06/12/2016 12:41 AM AEDT

Old-School Dr. Seuss Drawings Skewer Fascism One Frightening Drawing At A Time

While Theodore Geisel ― better known as Dr. Seuss ― is frequently celebrated for rhyming “cat” with “hat” and “one fish, two fish” with “red fish, blue fish,” the iconic children’s book author and illustrator could deliver a razor-sharp political cartoon, too.

Between 1941 and 1943, a decade before he published The Cat in the Hat, Seuss drew over 400 comics for the left-wing political magazine PM. 

Seuss, of Jewish German descent and raised in Springfield, Massachusetts, was devastated by Adolf Hitler’s rise to power and similarly outraged by America’s initial ambivalence to it. “I think he just got mad,” Judith Morgan, coauthor of the book Dr. Seuss and Mr. Geisel, said in an interview with The Atlantic. “He saw the growing threat in Europe and thought the Americans were not paying attention.”

Drawing in his signature style of swooping trees with cloud-like leaves, Seuss lambasted Hitler and everything he stood for. In his cartoons he rendered the fascist dictator as a mad scientist, a trophy hunter, and a bureaucrat giving orders to the devil. Although somewhat childlike in their aesthetic, Seuss’ drawings tackled the most terrifying 20th-century issues plaguing Germany and beyond.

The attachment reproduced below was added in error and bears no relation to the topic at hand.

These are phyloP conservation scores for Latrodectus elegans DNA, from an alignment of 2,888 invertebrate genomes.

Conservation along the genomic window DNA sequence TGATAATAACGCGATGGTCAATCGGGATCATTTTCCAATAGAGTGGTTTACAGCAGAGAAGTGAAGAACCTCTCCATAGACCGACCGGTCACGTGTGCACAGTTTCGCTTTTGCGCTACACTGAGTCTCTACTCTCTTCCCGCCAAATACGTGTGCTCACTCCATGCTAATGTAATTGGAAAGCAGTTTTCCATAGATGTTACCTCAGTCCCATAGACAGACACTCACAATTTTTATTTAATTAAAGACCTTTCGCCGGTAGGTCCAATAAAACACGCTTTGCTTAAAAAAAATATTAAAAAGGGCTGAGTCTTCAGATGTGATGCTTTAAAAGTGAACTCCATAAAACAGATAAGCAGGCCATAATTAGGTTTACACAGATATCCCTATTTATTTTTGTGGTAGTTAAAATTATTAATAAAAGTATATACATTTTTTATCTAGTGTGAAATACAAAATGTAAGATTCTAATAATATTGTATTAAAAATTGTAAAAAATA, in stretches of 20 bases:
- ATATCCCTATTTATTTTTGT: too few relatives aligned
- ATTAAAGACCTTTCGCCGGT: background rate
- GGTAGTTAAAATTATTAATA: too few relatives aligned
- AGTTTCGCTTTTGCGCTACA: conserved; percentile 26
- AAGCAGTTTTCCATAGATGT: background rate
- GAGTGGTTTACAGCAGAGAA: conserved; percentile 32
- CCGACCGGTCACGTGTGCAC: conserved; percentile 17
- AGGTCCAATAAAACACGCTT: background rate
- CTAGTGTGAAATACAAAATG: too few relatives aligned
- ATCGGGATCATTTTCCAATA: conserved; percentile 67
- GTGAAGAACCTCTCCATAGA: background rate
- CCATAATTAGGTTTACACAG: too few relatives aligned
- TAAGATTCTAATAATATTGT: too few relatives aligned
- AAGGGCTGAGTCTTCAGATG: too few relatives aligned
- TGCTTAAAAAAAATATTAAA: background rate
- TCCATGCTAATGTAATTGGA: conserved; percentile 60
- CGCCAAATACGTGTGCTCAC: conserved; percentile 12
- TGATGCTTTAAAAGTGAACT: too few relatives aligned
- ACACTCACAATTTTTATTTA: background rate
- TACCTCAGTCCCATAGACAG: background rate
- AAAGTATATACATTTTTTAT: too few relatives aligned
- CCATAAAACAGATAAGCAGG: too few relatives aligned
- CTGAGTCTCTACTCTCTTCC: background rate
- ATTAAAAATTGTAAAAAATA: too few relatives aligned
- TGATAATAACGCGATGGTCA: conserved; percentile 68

Some of Seuss’ most insightful cartoons, posted online by Imgur user moriartytheking, have been making the rounds on the internet recently, for obvious reasons. While a significant portion of the U.S. struggles to determine whether the appropriate reaction to President-elect Donald Trump’s win should be one of disappointment or utter terror, Seuss’ drawings present an example of what it looks like to witness and resist through art. 

Today’s authors have not shied away from drawing certain parallels between 1940s Germany and contemporary America. As author Chimamanda Ngozi Adichie wrote in an essay for The New Yorker: “Now is not the time to tiptoe around historical references. Recalling Nazism is not extreme; it is the astute response of those who know that history gives both context and warning.”

Seuss’ drawings are another reminder of the subversive role artists and writers can play in the coming years. And if they do it with rhyming couplets and adorable turtles, all the better.